Everyone knows there are three topics you never talk about in polite conversation among parents: politics, religions, and... circumcision. But when the Canadian Paediatric Society (CPS) updates its position about the surgical removal of a newborn boy's foreskin for the first time since 1996, then you have no choice but to talk about it.
“It’s a very emotionally laden topic,” says associate pediatrician-in-chief at Toronto's Sick Kids Hospital, Dr. Jeremy Friedman, stating the obvious. “There’s a few topics in pediatrics that whenever you talk with parents, it’s never a mild conversation. People seem to have very, very strong feelings.”
And the reason parents have such strong feelings is that for many people, circumcision is connected to their culture or religion (see above).
For the longest time, there was no other good reason to circumcise a newborn, which is typically done in the first week after birth.
“There is a lot of good research these days that suggests there is definitely the ability [for a newborn] to perceive pain," claims Friedman, "and therefore pain control is essential if you’re going to do a procedure like a circumcision.”
So while the CPS does not "recommend" the procedure per se for every baby boy, it does cite some health benefits to removing the foreskin of the penis, such as helping to prevent HIV, the herpes simplex virus and human papillomavirus, as well as urinary tract infections. It may even offer some protection against penile cancer. However, Friedman notes that HIV is something of a moot point in Canada, where the risk of contracting the virus is "very, very low."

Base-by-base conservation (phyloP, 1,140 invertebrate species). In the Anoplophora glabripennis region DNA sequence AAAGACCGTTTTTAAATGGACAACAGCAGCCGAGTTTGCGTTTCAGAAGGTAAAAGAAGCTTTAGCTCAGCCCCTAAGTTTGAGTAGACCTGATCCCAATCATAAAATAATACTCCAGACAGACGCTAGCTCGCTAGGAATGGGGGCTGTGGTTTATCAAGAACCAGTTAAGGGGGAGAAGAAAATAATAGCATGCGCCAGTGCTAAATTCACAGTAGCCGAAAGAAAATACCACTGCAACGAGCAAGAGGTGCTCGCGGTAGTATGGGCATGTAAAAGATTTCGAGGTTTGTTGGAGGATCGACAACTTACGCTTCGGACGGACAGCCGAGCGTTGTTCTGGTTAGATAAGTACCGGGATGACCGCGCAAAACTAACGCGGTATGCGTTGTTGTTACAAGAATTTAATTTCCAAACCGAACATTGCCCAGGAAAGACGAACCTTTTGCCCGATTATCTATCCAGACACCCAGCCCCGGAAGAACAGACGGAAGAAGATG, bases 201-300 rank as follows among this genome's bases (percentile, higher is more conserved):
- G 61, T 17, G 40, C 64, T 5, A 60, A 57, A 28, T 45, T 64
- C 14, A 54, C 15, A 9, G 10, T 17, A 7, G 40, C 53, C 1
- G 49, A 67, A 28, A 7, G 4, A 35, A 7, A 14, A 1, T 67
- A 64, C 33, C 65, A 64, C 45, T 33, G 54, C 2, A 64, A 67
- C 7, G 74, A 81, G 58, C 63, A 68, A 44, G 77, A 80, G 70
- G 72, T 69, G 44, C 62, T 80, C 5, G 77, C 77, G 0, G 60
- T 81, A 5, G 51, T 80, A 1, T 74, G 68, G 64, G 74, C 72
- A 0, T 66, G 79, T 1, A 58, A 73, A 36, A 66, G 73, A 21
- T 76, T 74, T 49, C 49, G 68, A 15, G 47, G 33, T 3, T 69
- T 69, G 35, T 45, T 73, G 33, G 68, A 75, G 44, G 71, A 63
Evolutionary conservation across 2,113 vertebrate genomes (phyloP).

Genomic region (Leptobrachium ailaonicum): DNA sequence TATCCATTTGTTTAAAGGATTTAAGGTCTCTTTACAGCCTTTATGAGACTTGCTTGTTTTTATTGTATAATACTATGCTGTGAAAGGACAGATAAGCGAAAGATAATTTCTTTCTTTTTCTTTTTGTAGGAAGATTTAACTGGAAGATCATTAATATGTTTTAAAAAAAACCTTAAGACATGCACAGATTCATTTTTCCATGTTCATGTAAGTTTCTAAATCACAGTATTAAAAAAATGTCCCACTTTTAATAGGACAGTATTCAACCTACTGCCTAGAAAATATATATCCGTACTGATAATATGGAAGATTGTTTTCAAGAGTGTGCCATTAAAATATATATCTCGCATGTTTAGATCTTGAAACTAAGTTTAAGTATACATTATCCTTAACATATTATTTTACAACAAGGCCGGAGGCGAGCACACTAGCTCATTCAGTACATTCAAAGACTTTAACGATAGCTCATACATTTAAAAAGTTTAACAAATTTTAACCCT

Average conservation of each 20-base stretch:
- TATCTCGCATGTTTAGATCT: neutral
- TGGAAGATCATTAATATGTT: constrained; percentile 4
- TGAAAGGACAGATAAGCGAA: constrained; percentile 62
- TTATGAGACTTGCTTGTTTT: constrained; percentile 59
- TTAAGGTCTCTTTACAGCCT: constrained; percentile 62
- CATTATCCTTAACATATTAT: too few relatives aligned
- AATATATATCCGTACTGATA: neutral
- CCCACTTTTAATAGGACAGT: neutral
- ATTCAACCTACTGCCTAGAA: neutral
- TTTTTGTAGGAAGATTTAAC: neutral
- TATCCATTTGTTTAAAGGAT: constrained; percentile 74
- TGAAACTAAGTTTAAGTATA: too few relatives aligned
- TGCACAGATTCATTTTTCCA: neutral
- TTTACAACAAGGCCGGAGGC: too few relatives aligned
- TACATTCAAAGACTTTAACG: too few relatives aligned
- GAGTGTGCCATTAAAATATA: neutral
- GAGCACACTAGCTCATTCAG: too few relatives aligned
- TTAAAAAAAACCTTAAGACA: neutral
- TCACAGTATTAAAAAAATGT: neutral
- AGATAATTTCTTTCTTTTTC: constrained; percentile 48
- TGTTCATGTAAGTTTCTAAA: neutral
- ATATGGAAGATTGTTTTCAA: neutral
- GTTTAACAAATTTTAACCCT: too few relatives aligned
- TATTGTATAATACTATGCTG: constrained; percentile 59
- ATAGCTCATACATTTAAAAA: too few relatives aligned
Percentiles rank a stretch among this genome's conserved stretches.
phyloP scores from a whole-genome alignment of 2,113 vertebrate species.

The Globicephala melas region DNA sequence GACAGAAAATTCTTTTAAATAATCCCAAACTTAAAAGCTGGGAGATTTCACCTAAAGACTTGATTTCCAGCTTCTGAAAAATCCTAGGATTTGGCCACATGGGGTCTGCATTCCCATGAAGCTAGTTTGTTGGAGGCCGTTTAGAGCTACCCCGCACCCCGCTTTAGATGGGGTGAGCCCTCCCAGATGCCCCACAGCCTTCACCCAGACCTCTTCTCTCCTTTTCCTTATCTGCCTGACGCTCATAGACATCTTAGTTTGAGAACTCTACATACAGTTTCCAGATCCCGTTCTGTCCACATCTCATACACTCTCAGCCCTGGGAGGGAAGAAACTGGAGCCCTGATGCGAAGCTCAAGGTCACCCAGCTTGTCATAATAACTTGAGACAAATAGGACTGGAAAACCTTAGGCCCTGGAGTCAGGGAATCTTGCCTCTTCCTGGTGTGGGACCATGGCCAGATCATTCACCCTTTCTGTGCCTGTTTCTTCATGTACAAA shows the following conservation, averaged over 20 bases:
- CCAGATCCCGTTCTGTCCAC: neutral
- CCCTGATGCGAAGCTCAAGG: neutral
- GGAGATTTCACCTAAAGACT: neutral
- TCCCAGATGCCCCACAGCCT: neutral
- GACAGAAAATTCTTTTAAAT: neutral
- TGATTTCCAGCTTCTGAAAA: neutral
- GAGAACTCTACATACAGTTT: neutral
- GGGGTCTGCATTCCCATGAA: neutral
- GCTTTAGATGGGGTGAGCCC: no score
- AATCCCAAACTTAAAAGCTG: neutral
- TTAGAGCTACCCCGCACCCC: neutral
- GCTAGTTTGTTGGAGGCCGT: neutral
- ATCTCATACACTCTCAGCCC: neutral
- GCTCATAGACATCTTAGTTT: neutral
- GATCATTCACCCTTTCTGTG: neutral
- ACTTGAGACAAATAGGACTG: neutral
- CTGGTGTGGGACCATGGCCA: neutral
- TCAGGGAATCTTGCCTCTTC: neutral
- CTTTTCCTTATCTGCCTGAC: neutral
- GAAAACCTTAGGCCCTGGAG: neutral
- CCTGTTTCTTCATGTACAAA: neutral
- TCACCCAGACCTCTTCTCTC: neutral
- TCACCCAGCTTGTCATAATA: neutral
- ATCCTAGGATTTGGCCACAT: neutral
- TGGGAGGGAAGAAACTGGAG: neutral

And it goes without saying scrupulous hygiene goes a long way. Many boys grow into "intact" men without issue.
The fact remains, for some families the decision to cut or not to cut is an obvious one. For others, it's more complicated. Some parents may even opt to circumcise one child yet not another.
While newborns in this country used to be circumcised as a matter of course, over the past century the rates of circumcision have declined to about a third of all boys. It's still largely considered a cosmetic procedure, therefore the average $300-500 cost isn't covered by most provincial health plans.
“My advice to most of those families tends to be there really isn’t a good medical reason to convince you to do it or convince you to not do it,” says Friedman.
In other words: when in doubt, do whatever the heck works for you and your family.
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